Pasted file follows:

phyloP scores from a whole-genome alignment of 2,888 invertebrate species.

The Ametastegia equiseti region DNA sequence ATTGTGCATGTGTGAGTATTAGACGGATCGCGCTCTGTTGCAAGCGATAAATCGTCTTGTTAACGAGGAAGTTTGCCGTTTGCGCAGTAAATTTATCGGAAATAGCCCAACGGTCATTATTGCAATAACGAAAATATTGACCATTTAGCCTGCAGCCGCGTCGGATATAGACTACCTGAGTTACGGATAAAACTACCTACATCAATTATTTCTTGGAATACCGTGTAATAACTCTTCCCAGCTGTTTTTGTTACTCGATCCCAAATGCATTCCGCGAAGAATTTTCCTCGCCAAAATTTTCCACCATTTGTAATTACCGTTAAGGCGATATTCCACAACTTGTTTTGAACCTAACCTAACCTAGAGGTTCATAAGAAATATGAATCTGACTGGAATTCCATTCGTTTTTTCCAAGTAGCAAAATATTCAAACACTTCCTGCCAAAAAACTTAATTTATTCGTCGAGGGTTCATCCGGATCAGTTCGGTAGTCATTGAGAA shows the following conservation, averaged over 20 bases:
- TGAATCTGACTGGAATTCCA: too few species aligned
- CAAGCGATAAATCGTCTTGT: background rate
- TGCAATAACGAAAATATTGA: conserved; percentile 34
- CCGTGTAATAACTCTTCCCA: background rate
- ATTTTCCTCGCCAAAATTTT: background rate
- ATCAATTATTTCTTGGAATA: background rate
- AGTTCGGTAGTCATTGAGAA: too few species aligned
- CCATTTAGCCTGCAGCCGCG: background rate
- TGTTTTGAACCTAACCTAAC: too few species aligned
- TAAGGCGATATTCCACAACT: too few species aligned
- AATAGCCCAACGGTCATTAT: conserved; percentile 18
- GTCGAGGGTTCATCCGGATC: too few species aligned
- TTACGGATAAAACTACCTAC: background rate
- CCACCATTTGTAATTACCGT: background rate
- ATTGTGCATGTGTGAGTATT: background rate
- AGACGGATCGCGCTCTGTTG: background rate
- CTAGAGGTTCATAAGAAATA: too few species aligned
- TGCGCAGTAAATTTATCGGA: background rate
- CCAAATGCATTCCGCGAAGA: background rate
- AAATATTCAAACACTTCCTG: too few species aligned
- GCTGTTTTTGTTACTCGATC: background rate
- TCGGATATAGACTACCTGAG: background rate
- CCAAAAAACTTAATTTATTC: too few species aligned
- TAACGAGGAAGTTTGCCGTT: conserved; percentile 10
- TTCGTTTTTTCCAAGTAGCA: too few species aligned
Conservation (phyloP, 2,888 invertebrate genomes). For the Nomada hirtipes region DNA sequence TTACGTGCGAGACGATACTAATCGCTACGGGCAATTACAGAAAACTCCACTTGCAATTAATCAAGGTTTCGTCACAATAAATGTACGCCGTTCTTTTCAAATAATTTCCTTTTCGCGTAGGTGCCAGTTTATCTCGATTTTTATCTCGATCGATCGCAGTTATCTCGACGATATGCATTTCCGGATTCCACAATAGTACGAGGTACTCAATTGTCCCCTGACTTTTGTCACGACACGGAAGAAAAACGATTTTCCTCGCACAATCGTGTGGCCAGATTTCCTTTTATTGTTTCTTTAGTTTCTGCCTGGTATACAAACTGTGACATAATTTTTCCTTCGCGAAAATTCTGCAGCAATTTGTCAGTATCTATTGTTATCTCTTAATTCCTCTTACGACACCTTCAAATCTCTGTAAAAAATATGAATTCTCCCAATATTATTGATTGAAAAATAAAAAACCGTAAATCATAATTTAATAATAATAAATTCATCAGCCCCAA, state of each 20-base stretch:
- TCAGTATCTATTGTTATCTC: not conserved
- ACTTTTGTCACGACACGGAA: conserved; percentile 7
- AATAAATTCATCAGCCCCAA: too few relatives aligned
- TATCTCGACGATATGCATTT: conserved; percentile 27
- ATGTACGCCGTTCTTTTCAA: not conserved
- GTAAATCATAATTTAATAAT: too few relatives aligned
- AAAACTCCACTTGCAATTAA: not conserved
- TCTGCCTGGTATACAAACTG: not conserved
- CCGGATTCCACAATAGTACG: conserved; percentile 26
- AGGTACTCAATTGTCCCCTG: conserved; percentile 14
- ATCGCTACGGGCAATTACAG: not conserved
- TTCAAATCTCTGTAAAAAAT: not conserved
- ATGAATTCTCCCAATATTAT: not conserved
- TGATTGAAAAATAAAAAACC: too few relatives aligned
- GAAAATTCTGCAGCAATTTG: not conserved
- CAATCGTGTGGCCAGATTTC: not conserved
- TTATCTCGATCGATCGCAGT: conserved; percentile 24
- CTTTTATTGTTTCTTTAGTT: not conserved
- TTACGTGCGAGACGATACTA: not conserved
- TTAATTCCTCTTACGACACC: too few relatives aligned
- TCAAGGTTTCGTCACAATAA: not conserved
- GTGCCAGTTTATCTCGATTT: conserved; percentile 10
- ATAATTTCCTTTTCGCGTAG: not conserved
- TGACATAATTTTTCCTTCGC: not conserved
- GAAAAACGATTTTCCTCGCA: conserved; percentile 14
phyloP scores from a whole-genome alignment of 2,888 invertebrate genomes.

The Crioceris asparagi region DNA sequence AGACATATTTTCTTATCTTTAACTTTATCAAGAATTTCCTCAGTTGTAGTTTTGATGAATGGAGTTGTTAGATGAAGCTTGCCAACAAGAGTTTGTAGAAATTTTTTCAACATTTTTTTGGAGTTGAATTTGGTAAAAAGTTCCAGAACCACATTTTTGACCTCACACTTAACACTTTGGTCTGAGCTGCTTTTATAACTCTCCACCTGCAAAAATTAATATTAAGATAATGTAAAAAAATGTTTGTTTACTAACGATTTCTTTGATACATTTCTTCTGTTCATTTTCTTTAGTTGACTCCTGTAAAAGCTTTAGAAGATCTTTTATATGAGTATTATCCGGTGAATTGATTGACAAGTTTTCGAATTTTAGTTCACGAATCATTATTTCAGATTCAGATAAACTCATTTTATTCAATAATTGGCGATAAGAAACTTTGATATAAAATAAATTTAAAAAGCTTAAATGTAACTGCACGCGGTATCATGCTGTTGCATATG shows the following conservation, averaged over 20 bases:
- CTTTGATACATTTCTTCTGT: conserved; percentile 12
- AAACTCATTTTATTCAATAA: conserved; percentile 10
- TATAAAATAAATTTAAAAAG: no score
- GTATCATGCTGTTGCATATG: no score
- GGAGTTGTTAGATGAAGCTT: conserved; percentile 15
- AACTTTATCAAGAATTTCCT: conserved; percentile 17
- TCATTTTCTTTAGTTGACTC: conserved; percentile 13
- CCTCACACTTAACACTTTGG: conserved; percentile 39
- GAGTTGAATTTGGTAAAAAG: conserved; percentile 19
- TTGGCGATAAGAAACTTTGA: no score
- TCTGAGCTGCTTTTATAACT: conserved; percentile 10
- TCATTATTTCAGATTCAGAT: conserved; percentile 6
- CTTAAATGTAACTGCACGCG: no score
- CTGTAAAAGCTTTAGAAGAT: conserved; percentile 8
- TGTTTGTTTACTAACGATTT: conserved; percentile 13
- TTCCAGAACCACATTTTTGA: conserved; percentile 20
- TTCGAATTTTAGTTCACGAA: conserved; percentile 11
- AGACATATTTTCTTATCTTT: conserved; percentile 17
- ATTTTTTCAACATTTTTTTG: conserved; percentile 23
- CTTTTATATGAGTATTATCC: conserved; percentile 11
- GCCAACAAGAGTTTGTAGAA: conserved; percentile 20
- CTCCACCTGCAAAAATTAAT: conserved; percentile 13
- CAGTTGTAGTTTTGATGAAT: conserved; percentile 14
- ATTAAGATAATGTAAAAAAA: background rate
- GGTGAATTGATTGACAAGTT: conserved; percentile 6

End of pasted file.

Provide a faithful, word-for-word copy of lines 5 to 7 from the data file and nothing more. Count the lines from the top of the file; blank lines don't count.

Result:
- TGCAATAACGAAAATATTGA: conserved; percentile 34
- CCGTGTAATAACTCTTCCCA: background rate
- ATTTTCCTCGCCAAAATTTT: background rate